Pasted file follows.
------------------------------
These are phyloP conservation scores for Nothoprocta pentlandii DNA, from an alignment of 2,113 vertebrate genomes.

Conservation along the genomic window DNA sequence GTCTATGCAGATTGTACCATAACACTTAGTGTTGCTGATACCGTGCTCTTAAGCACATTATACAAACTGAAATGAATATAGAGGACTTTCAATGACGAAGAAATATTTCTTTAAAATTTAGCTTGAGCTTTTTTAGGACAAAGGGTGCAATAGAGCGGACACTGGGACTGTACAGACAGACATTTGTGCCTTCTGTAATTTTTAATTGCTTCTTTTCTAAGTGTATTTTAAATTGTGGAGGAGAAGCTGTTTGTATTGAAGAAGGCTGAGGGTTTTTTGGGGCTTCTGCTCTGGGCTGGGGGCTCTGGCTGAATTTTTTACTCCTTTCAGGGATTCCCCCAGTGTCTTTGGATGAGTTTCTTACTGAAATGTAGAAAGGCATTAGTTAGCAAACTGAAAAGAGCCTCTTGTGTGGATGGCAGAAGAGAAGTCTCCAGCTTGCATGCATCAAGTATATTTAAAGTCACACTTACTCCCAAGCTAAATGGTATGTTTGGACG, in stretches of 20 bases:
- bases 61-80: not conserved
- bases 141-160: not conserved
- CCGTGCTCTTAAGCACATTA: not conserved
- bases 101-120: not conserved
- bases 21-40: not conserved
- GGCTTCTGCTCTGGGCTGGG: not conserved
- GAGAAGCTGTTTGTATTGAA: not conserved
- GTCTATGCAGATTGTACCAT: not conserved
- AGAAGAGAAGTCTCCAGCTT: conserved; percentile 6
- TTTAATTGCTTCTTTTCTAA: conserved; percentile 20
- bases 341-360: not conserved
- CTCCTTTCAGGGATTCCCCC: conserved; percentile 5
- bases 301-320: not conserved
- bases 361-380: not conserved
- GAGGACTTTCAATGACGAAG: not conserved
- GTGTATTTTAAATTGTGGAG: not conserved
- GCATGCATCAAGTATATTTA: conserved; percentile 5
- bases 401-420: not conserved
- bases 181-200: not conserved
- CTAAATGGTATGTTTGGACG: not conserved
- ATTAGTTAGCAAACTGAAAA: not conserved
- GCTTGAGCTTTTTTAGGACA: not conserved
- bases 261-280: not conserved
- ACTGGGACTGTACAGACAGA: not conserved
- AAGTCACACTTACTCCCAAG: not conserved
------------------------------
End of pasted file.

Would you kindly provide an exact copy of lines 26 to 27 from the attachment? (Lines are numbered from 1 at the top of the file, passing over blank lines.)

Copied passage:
- ACTGGGACTGTACAGACAGA: not conserved
- AAGTCACACTTACTCCCAAG: not conserved